Lifestyle changes in mitigation pathways: policy and scientific insights
Saujot M., T. Le Gallic, H. Waisman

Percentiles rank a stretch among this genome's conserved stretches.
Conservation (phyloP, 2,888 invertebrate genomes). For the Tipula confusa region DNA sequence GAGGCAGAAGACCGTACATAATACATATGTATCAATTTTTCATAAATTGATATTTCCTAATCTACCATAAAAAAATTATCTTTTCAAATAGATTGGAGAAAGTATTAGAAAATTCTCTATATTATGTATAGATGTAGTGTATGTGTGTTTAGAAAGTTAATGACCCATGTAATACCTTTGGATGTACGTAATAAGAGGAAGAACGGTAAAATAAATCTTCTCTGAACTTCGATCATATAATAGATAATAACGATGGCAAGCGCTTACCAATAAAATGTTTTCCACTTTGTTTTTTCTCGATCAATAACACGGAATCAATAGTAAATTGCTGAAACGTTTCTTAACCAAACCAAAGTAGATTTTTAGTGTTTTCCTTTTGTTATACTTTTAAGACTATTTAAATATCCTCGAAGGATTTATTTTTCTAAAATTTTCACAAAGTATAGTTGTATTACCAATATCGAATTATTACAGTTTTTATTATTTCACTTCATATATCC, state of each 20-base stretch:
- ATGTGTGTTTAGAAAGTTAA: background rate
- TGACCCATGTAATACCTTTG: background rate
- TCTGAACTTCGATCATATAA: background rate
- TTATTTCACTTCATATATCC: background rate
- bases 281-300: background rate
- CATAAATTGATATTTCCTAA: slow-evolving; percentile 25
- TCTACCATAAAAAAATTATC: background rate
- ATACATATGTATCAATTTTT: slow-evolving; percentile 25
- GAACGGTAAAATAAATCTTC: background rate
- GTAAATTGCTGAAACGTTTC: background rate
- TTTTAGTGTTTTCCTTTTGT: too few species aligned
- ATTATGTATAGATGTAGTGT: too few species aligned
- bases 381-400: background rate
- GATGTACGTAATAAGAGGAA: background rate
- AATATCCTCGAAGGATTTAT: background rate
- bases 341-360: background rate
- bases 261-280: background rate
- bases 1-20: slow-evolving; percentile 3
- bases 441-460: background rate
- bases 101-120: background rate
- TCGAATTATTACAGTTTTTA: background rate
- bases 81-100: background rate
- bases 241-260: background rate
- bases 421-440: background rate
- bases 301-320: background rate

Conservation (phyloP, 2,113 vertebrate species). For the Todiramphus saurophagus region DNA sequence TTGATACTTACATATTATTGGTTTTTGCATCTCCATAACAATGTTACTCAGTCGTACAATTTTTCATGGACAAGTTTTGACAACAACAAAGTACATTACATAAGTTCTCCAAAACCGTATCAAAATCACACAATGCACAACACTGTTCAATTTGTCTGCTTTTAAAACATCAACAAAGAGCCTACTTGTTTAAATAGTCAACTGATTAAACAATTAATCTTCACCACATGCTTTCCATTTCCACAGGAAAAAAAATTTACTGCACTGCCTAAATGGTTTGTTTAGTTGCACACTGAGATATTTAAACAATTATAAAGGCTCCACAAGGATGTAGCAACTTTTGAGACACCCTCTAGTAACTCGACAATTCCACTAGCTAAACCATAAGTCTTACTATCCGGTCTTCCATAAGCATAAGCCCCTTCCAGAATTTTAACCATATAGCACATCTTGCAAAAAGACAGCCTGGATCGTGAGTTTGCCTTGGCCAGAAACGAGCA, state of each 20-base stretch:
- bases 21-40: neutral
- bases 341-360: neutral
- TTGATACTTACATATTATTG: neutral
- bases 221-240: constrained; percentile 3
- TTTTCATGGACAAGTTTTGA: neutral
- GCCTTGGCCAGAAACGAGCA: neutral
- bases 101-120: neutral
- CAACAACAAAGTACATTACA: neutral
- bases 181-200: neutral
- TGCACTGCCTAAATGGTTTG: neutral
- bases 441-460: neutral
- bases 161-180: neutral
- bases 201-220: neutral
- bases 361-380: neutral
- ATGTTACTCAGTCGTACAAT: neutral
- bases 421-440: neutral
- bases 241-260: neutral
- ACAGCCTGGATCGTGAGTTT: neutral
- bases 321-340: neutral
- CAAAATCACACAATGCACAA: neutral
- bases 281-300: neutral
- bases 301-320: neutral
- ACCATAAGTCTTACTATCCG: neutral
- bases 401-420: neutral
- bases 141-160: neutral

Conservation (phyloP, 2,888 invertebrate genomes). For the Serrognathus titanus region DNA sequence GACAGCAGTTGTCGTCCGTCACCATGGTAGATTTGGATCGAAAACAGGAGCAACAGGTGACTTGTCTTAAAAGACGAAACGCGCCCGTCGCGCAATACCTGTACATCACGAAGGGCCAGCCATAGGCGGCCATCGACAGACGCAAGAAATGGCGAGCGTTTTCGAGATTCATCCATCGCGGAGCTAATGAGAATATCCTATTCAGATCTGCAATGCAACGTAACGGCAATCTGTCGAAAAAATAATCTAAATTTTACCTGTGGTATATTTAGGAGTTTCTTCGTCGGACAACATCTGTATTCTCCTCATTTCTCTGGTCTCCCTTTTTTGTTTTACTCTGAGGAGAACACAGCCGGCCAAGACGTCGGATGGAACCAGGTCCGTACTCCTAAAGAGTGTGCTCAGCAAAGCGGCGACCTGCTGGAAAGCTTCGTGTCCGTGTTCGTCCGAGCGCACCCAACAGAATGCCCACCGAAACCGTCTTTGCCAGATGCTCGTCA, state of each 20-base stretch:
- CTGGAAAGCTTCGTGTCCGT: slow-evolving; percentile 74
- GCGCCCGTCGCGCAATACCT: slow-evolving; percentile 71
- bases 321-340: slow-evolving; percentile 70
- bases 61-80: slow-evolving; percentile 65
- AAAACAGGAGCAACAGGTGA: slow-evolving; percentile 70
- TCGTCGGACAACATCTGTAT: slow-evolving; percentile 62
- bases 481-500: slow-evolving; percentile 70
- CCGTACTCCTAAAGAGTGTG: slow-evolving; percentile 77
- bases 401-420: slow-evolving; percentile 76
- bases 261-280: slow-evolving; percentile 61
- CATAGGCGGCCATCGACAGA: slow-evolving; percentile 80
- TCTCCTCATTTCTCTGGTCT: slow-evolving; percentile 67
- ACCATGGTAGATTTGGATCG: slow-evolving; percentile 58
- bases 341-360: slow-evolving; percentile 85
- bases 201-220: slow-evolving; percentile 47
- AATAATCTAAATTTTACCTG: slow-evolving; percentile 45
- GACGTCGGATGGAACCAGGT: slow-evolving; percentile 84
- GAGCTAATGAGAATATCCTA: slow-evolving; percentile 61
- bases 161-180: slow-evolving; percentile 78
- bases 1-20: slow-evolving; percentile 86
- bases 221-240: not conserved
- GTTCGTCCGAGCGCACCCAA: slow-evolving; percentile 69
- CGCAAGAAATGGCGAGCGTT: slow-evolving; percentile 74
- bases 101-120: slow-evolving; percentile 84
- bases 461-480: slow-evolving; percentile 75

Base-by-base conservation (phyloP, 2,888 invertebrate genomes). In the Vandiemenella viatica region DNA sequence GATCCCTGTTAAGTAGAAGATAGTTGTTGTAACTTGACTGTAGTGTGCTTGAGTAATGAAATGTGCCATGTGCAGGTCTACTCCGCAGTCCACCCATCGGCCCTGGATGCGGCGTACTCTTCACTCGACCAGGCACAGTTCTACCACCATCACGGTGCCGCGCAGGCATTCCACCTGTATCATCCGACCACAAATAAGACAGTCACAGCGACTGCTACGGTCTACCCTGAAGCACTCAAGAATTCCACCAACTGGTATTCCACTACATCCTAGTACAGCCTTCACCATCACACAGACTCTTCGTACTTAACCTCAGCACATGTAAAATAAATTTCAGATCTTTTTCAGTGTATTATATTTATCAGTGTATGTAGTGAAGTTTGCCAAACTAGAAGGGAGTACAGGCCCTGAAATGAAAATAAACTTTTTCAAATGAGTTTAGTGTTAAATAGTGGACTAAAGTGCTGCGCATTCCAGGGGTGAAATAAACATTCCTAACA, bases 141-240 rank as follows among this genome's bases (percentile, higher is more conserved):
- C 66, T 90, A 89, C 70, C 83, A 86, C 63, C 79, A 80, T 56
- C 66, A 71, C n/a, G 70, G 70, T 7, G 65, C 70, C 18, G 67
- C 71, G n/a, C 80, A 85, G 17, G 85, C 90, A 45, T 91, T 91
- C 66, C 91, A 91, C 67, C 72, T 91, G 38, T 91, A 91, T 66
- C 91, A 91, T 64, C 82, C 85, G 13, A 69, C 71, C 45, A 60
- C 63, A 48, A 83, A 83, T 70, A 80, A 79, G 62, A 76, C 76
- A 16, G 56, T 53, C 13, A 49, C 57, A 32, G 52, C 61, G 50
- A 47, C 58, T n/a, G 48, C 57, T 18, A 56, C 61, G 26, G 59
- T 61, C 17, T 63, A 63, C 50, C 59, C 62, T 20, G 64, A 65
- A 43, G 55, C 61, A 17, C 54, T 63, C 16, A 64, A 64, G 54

Lifestyle changes are key factors of the climate mitigation challenge because they drive the demand for energy, goods and food. They have received growing attention in the development and assessment of mitigation pathways, one of the key approaches used to inform mitigation policies. This paper contributes to this emerging literature by examining the political and scientific implications of integrating lifestyle changes into mitigation pathways. We analyse a large sample of pathways, supplemented by interviews with practitioners, to provide a perspective relevant to both scenario production practices themselves and the science-policy process in which they are included. We use three illustrative pathways to describe what it means to explore lifestyle changes and how this exploration can be conducted (indicators, dimensions, precision). We summarize the observed benefits of the explorations of lifestyle changes in scenario production by considering three main contributions of scenarios to policy decision-making: explicit knowledge, mediation tools and framing power. We also discuss why the integration of lifestyle changes poses a potential challenge to the robustness and reliability of pathway production methodologies, which is a condition for their policy-relevance. We therefore argue that the implications of this integration need to be carefully characterized in order to maximize the policy relevance of the analysis without compromising the robustness of the scenario development and assessment process. The nature of lifestyles, which reflect values and preferences and require a multidisciplinary approach, raises significant policy neutrality challenges and scientific challenges. Overcoming these challenges can lead to more policy-relevant pathways: we describe existing approaches in the literature and analyse their contributions and limitations.